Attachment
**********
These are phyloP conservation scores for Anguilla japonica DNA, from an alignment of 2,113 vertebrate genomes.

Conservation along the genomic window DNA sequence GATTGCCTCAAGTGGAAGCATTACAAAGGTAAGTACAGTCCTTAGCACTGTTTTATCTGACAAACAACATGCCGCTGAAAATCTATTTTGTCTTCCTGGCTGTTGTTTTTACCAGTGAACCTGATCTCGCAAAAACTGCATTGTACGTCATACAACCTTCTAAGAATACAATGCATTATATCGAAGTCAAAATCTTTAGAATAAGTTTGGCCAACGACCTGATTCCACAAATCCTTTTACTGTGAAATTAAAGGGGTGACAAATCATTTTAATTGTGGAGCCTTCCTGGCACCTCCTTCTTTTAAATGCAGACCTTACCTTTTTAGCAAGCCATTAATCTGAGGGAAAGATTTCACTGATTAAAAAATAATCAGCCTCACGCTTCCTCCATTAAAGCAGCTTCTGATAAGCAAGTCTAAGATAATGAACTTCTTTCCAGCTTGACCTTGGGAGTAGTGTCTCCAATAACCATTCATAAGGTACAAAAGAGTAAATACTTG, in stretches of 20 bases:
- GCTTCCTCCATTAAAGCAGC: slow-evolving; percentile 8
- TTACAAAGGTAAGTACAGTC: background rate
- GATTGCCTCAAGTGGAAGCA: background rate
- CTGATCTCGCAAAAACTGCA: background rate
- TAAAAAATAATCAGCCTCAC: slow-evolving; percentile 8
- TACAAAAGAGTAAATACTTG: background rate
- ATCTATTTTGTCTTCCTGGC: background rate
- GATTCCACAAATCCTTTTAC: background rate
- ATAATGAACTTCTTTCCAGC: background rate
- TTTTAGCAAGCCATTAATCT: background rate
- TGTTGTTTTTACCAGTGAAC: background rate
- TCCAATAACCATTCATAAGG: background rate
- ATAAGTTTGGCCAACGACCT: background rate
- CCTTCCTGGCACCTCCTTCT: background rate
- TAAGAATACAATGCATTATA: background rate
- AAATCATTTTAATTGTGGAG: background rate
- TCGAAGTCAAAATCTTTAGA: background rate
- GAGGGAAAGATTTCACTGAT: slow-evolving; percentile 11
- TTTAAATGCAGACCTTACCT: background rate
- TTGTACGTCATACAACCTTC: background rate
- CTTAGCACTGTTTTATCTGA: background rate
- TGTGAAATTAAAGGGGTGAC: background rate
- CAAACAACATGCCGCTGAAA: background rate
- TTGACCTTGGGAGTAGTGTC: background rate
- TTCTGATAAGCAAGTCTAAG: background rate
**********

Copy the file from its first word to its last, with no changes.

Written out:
These are phyloP conservation scores for Anguilla japonica DNA, from an alignment of 2,113 vertebrate genomes.

Conservation along the genomic window DNA sequence GATTGCCTCAAGTGGAAGCATTACAAAGGTAAGTACAGTCCTTAGCACTGTTTTATCTGACAAACAACATGCCGCTGAAAATCTATTTTGTCTTCCTGGCTGTTGTTTTTACCAGTGAACCTGATCTCGCAAAAACTGCATTGTACGTCATACAACCTTCTAAGAATACAATGCATTATATCGAAGTCAAAATCTTTAGAATAAGTTTGGCCAACGACCTGATTCCACAAATCCTTTTACTGTGAAATTAAAGGGGTGACAAATCATTTTAATTGTGGAGCCTTCCTGGCACCTCCTTCTTTTAAATGCAGACCTTACCTTTTTAGCAAGCCATTAATCTGAGGGAAAGATTTCACTGATTAAAAAATAATCAGCCTCACGCTTCCTCCATTAAAGCAGCTTCTGATAAGCAAGTCTAAGATAATGAACTTCTTTCCAGCTTGACCTTGGGAGTAGTGTCTCCAATAACCATTCATAAGGTACAAAAGAGTAAATACTTG, in stretches of 20 bases:
- GCTTCCTCCATTAAAGCAGC: slow-evolving; percentile 8
- TTACAAAGGTAAGTACAGTC: background rate
- GATTGCCTCAAGTGGAAGCA: background rate
- CTGATCTCGCAAAAACTGCA: background rate
- TAAAAAATAATCAGCCTCAC: slow-evolving; percentile 8
- TACAAAAGAGTAAATACTTG: background rate
- ATCTATTTTGTCTTCCTGGC: background rate
- GATTCCACAAATCCTTTTAC: background rate
- ATAATGAACTTCTTTCCAGC: background rate
- TTTTAGCAAGCCATTAATCT: background rate
- TGTTGTTTTTACCAGTGAAC: background rate
- TCCAATAACCATTCATAAGG: background rate
- ATAAGTTTGGCCAACGACCT: background rate
- CCTTCCTGGCACCTCCTTCT: background rate
- TAAGAATACAATGCATTATA: background rate
- AAATCATTTTAATTGTGGAG: background rate
- TCGAAGTCAAAATCTTTAGA: background rate
- GAGGGAAAGATTTCACTGAT: slow-evolving; percentile 11
- TTTAAATGCAGACCTTACCT: background rate
- TTGTACGTCATACAACCTTC: background rate
- CTTAGCACTGTTTTATCTGA: background rate
- TGTGAAATTAAAGGGGTGAC: background rate
- CAAACAACATGCCGCTGAAA: background rate
- TTGACCTTGGGAGTAGTGTC: background rate
- TTCTGATAAGCAAGTCTAAG: background rate